This standard will also provide us with the ability to communicate on different frequency channels (2.4, 5 or 6 GHz) at the same time on the same Access Point (AP) with the ability to connect each device on a particular channel so that this reduces the delay in the signal (between the connection point and Connected Device), and this technology was called MLO for Multi-Link Operation. This ensures a smooth experience in various applications that require a low signal delay connection.

We will also be able to connect and coordinate multiple points of contact with each other. It is possible now, yes, but the Wi-Fi 7 standard aims to make this process based on the same standard without resorting to additional software and equipment, and this technology was named Multi-AP Operation.

When will WiFi 7 arrive?

The WiFi 7 standard is still under development and improvement, and it will be launched in mid-2024, and until then the standard will go through several development stages. But it will take about two to three years to reach the market after its launch. The Wi-Fi 6 standard is not supported on most devices to this day despite its launch in 2019.

Should I care about WiFi 7, and do we really need this update?

In fact, for the average consumer, there is no reason to care about this technology at the present time, as it is likely that most Internet users do not know which standard of WiFi they are using, in addition to that this technology is under development and will not reach our homes until after 5 years. Less appreciate. However, given our increasing dependence on the Internet, it is difficult to say that this technology will not benefit us and satisfy our needs in the future.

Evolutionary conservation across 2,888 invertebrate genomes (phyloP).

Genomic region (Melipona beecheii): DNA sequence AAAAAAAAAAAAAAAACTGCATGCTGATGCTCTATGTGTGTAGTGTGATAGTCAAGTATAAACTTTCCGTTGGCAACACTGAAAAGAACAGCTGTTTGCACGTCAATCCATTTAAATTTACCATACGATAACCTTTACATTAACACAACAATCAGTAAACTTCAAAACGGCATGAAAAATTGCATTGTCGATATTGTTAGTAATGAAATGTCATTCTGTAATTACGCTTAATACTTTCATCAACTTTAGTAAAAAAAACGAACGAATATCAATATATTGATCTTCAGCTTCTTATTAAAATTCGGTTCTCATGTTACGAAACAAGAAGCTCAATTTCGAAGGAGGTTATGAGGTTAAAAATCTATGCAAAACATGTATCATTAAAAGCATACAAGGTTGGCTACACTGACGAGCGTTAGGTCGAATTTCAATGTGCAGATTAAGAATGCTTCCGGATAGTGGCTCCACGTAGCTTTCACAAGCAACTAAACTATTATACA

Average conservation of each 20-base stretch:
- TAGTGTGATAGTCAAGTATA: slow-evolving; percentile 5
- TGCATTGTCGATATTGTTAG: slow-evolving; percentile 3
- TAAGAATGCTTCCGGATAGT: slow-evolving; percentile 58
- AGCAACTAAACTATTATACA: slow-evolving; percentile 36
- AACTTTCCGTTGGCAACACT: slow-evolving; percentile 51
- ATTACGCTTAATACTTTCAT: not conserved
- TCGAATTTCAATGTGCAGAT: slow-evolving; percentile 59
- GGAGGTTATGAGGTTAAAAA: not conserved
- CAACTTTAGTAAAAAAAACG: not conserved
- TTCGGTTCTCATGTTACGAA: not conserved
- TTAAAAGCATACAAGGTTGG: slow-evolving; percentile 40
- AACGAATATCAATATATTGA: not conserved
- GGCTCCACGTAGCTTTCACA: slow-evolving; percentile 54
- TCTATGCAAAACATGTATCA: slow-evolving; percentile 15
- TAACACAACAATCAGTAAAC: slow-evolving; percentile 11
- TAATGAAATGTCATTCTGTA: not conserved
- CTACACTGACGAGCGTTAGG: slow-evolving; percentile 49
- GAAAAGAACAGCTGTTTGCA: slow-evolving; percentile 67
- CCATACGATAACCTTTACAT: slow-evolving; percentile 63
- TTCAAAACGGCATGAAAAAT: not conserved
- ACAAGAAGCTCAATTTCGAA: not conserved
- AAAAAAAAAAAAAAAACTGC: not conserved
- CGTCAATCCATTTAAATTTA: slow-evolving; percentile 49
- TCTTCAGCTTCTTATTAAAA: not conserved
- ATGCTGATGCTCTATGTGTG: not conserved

Take, for example, virtual reality and augmented reality applications, as they require a reliable connection with high speed and almost zero delay for the optimal experience, and this is really what our world and technology in general are heading towards. Add to that, video conferencing, live streaming services, and cloud gaming services.

Let us also not forget the rise and increase of various devices that depend on the Internet in their work (Internet of Things IoT), as we see refrigerators and coffee makers connected to the Internet to perform their tasks, in addition to monitoring devices, smart watches, and light bulbs. One home now contains dozens of similar devices and they all require a reliable connection with high speed and zero delay for the best experience.